Location; Olympia Theatre in Dublin

Friday, 25 October 2013

The Coronas, a four piece band from Dublin have released some of the best radio friendly songs to come out of Ireland in a long time. At the time I interviewed Conor the band was getting ready to head out on a European tour and also looking forward to their upcoming show in the iconic O2, Dublin. Special mention here also to Jim Lawless, the bands manager for helping to arrange my meeting with Conor. Also Jim thanks for the cup of tea!

Conor, thanks for agreeing to the interview.
No problem at all thanks for having me.

When did you start playing drums?
I'm not sure really, I started playing in secondary school in first or second year and I don't know why I wanted to start. Maybe I had seen some videos of some drummers and some live bands playing and just, it seemed like the funniest thing to do in the band I thought, so I don't know, I just started fairly young I suppose, but not as young as other drummers. I suppose I started in secondary school and from then on I didn't stop.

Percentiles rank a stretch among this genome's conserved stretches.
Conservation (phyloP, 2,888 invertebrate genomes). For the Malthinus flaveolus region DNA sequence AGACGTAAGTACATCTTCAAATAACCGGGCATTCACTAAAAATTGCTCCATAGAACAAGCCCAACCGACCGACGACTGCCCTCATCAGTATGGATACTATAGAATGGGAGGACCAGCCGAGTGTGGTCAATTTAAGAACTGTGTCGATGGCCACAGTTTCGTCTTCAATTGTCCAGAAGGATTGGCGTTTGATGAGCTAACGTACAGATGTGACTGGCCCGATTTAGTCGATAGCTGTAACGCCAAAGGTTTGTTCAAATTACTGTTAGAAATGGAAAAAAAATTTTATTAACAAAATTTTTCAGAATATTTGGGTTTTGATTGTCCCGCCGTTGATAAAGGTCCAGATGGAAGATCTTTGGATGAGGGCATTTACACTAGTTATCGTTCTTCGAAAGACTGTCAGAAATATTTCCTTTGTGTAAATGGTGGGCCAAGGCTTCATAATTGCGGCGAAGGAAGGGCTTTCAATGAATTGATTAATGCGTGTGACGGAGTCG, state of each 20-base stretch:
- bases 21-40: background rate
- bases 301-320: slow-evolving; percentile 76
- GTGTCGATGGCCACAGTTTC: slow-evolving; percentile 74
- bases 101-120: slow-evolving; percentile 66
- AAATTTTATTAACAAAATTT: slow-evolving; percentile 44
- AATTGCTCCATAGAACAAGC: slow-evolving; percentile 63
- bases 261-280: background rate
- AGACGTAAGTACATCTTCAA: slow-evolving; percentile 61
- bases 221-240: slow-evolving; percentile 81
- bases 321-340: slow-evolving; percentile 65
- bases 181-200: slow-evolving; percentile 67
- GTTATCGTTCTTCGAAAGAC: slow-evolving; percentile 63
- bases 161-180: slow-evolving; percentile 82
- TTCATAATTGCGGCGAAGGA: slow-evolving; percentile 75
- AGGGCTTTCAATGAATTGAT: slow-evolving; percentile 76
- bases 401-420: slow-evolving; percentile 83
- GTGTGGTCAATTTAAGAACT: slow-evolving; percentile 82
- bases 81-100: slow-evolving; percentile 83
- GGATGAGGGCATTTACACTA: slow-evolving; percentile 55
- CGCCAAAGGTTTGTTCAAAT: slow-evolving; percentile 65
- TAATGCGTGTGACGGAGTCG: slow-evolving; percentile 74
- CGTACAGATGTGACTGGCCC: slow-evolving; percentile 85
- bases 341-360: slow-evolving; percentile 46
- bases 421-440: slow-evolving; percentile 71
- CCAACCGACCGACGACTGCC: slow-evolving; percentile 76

Did playing drums come easy to you? 
I first started lessons and my parents wouldn't get me a drum kit until I kind of stuck with the lessons for a few months and then I finally got a drum kit. I think it was a good way to do it, kind of stick with it, if I really wanted to do it. So I did, yeah a few months with no drum kit and just doing a few paradiddles, a few basic things and then finally my parents thought I was going to do it for a while so they kind of bought me a standard drum kit for a hundred or two hundred pounds back then I suppose, so here I am!